New Rules

Are you up-to-date on the new rules? All RNs have a decade to get their B.S. in Nursing if they don’t have one yet. Many are going back to school now!

Multiple Positions to be filled

We are currently accepting applicants for multiple positions in Westchester
– Food Service Manager
– Director of Social Service & Marketing
– MDS Coordinator
– Finance Controller
– Admissions Coordinator

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Meridian’s Open House Event

Meridian's Open House Event

Refreshments will be served

Non-Immigrant Visa Options for Nurses –

In this post, other avenues for sponsorship are explored.

NIV Options for Nurses — Atty. Rio Guerrero

Since the H-1C nonimmigrant visa program sunset on December 20, 2009, visas for hundreds of nurses have expired or will soon expire, leaving H-1C-authorized healthcare employers struggling to provide much-needed professional nursing care with a dwindling nursing staff. Although H.R. 1933, which is currently pending before the U.S. Senate Judiciary Committee, would reauthorize the H-1C nonimmigrant visa program, the sunset of this program casts light upon the dearth of nonimmigrant visa options available for foreign nurses and its negative impact upon nurse staffing nationwide. What are the alternatives for healthcare facilities in the United States?

Currently Available Nonimmigrant Visa Options for Nurses

Registered nurses are included in the list of professions eligible for TN status pursuant to Appendix 1603.D.1 to Annex 1603 of NAFTA.
It is difficult to accurately measure the precise number of Canadian and Mexican citizens currently employed as professional nurses in TN status, however, TN status is generally believed to be the most frequently utilized nonimmigrant option among foreign nurses employed in the United States. The primary advantage of TN status is the ease of entry. Registered nurses applying for admission in TN status may be employed in positions covering a wide scope of expertise – from entry-level RN placements to more senior administrative positions. However, the stark disadvantage of TN status is that the pool of potential foreign nurses is restricted to Canadian and Mexican citizens.

H-1B Specialty Occupation Workers
It is well-settled that certain specialty occupations in the nursing industry may qualify for H-1B  nonimmigrant status. Specifically, a narrow group of nurses holding a baccalaureate or higher degree (or equivalency) in nursing that includes advanced practice nurses (such as Clinical Nurse Specialists (CNS), Nurse Practitioners (NP), Certified Registered Nurse Anesthetists (CRNA), and Certified Nurse-Midwives (CNM)), nurse managers, and nursing administrators, may qualify for H-1B status. According to USCIS data, the issuance of H-1B visas for specialty occupation nurses varies greatly from year to year. In recent history, the greatest number of H-1B nurse visas issued in any given fiscal year was only 136. Unlike TN status, the H-1B visa for specialty occupation nurses is available to qualified nurses from all foreign countries. However, the limited scope of eligible specialty occupations greatly narrows the potential use of the H-1B to fill U.S. nursing job vacancies. For instance, many RNs may not qualify for an H-1B because employers and state licensing boards do not usually require a BSN to perform services as a registered nurse.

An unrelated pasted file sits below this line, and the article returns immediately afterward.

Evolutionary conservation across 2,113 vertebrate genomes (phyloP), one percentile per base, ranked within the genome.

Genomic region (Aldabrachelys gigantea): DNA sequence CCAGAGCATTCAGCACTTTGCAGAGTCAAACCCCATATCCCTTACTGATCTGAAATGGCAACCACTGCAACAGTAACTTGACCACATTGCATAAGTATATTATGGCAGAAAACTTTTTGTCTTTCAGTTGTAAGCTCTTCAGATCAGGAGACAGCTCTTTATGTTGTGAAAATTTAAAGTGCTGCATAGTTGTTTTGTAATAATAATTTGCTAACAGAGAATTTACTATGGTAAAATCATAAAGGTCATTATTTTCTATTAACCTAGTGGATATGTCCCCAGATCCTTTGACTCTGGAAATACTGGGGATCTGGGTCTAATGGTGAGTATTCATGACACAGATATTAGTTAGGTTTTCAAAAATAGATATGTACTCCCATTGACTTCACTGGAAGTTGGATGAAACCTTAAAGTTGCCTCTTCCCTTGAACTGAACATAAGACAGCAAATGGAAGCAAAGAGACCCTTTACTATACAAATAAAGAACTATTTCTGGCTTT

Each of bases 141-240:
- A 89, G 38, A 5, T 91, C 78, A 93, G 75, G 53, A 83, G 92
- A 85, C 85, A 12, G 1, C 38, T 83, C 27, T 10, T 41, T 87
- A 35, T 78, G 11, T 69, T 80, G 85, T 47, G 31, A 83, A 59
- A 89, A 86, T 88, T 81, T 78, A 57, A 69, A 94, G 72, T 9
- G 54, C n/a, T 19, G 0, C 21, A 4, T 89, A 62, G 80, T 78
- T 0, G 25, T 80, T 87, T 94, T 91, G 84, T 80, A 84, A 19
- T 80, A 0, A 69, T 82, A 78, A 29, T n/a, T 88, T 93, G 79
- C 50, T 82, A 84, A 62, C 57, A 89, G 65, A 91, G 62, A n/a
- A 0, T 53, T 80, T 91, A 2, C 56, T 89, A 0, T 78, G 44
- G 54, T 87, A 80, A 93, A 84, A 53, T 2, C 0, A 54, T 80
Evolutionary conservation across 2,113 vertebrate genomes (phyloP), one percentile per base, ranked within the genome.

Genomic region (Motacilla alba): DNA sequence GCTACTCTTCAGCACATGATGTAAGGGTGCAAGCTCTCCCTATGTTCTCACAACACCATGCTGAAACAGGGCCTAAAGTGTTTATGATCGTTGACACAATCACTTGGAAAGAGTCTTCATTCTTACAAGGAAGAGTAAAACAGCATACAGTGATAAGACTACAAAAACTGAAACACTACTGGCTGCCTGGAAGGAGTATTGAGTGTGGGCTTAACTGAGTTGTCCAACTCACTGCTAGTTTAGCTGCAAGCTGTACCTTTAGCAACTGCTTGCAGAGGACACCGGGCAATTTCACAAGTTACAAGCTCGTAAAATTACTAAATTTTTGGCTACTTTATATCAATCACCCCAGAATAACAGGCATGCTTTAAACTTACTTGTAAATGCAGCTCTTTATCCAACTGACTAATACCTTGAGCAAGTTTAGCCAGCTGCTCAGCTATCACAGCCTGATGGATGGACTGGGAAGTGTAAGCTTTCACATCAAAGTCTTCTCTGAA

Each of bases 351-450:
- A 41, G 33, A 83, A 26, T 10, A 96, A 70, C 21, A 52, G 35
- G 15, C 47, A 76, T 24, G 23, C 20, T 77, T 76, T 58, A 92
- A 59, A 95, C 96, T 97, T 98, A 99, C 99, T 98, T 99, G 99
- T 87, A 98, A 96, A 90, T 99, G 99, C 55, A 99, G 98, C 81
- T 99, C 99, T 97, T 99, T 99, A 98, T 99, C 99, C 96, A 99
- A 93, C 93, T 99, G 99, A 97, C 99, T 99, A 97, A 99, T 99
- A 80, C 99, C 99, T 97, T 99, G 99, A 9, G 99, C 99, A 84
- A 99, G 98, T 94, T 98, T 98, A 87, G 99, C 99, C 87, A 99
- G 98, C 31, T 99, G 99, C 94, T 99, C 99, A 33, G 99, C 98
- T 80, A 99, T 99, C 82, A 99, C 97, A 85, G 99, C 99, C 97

Return of the H-1C?
The H-1C nonimmigrant classification enables foreign nurses to perform services as a registered
nurse in a U.S. health professional shortage area as determined by the U.S. Department of Labor
(DOL). To qualify for an H-1C visa, both the employer and employee must meet certain
eligibility criteria. The U.S. employer must:
-Be a “subsection (d)” hospital under the Social Security Act;
-Be located in a “Health Professional Shortage Area;”
– Have at least 190 acute care beds;
-Have a Medicare population of no less than 35%;
– Have a Medicaid population of no less than 28%; and
-Be certified by DOL.

The employee must:
-Hold a full and unrestricted nursing license in the country where their nursing education was obtained, or have received a nursing education in the U.S.;
-Have passed the examination administered by the Commission on Graduates for Foreign Nursing Schools (CGFNS), or have a full and unrestricted license to practice as a registered nurse in the state where the employee will work, or have a full and unrestricted registered nurse’s license in any state and have received temporary authorization to practice as a registered nurse in the state where the employee will work; and
-Have been fully qualified and eligible under the laws of the state of intended employment to practice as a registered nurse immediately upon admission to the U.S.